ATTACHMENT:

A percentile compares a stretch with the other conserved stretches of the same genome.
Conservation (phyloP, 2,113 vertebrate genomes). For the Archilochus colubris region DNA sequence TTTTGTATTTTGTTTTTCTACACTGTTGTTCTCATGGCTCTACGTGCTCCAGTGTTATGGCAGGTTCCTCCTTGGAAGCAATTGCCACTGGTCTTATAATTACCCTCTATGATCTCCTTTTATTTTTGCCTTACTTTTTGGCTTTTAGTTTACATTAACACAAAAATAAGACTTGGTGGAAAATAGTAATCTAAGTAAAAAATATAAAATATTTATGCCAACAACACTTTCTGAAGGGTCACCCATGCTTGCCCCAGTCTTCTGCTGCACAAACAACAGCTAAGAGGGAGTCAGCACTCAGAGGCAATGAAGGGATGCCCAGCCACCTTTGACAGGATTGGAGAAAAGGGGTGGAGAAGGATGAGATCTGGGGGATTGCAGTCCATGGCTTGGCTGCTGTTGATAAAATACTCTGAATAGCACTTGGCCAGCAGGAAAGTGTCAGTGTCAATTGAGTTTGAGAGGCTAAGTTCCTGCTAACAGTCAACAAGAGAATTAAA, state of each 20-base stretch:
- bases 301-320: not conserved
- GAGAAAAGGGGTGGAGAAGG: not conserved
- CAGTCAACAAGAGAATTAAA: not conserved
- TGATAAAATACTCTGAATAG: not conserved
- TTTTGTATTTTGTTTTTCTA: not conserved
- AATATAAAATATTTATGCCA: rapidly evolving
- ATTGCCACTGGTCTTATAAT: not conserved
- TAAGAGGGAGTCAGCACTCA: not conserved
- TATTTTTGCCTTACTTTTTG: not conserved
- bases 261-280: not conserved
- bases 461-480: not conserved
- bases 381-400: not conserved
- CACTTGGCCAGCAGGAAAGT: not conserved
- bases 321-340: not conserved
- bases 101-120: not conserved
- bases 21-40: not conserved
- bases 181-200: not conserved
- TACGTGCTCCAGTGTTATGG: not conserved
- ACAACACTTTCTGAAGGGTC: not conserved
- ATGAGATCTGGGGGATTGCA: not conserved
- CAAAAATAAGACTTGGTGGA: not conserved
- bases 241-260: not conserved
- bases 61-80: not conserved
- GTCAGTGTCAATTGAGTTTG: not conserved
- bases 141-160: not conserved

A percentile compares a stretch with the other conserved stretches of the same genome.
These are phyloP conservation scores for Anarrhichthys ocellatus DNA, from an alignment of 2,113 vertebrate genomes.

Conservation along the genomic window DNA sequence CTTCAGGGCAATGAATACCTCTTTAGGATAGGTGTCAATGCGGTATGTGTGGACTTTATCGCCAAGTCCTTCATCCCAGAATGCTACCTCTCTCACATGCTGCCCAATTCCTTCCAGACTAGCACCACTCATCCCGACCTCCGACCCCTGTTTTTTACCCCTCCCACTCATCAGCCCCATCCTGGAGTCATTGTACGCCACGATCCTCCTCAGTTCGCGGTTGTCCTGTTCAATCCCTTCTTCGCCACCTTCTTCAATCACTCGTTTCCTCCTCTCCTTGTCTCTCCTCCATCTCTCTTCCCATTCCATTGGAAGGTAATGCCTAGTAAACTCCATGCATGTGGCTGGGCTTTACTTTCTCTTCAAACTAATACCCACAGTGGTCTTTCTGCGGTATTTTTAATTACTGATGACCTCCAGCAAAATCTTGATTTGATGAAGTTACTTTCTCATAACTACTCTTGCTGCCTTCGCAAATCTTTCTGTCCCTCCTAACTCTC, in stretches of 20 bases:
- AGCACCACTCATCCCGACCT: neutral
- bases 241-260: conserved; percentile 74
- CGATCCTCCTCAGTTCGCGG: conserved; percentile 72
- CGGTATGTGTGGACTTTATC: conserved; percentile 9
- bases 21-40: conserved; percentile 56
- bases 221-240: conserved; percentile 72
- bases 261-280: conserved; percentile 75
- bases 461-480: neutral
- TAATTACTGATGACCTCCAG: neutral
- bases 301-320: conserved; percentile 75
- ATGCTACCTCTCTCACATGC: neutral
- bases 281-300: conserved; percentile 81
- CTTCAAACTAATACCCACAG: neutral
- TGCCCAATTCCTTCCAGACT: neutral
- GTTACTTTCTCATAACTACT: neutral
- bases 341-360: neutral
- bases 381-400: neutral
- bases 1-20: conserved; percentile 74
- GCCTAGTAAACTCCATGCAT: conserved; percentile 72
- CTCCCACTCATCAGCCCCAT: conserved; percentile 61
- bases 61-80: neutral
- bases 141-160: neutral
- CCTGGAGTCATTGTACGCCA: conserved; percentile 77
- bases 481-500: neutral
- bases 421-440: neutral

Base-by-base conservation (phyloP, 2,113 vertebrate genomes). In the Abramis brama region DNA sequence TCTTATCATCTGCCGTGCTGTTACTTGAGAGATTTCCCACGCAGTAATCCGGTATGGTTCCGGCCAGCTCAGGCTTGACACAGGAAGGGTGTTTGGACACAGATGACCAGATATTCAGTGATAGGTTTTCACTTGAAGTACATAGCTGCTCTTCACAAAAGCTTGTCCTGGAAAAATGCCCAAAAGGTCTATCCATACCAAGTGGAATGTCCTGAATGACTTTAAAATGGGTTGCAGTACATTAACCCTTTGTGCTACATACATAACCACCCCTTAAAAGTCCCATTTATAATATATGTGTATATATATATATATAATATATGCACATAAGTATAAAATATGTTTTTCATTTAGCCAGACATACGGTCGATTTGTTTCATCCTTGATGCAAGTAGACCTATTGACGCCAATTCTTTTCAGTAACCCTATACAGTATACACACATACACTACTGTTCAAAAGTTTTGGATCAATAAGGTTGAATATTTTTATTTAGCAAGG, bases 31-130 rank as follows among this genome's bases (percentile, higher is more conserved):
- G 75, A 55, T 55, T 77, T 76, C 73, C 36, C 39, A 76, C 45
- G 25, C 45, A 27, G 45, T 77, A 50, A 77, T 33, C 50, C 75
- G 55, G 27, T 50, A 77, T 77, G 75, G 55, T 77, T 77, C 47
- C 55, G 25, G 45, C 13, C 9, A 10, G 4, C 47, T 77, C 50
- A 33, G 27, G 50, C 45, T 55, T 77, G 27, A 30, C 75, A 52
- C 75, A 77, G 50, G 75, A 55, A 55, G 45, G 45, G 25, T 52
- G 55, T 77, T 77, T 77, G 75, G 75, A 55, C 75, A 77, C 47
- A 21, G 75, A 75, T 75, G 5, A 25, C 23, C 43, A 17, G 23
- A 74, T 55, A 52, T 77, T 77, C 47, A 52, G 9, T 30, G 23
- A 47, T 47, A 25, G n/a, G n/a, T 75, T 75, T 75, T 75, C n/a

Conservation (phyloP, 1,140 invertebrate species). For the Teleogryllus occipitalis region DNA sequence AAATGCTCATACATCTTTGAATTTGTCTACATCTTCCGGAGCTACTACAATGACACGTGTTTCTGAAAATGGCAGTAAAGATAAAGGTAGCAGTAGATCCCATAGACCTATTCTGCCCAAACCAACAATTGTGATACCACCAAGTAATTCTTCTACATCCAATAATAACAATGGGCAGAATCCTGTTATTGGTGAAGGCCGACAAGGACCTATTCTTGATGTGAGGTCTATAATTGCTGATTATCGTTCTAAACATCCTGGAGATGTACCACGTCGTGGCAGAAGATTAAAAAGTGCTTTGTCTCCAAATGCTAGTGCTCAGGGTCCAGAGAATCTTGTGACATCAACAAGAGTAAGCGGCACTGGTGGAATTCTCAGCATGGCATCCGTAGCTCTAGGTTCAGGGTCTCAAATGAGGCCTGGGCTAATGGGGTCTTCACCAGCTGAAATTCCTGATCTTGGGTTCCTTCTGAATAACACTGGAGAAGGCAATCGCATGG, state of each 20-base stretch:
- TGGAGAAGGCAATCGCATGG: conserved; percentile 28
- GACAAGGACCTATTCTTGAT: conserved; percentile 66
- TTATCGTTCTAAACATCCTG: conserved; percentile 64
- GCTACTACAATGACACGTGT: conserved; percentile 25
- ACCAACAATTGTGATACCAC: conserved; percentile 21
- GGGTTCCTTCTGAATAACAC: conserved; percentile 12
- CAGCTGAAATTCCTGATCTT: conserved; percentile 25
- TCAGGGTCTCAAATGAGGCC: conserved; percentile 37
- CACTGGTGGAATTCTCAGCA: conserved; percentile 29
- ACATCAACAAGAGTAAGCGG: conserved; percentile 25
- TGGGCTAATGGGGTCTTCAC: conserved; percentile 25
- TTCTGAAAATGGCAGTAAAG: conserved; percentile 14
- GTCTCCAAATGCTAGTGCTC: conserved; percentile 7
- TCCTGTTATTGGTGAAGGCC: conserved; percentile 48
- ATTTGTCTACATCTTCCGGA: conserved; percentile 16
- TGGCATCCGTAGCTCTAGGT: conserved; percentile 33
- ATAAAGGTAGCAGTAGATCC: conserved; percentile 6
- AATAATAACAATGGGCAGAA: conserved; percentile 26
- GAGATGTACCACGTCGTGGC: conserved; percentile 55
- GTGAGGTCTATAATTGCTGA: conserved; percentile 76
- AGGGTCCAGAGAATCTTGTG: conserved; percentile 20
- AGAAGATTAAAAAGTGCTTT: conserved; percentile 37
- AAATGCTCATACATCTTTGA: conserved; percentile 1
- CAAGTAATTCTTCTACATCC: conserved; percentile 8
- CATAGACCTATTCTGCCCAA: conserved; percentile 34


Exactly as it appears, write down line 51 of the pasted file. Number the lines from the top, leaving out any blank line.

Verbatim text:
- bases 61-80: neutral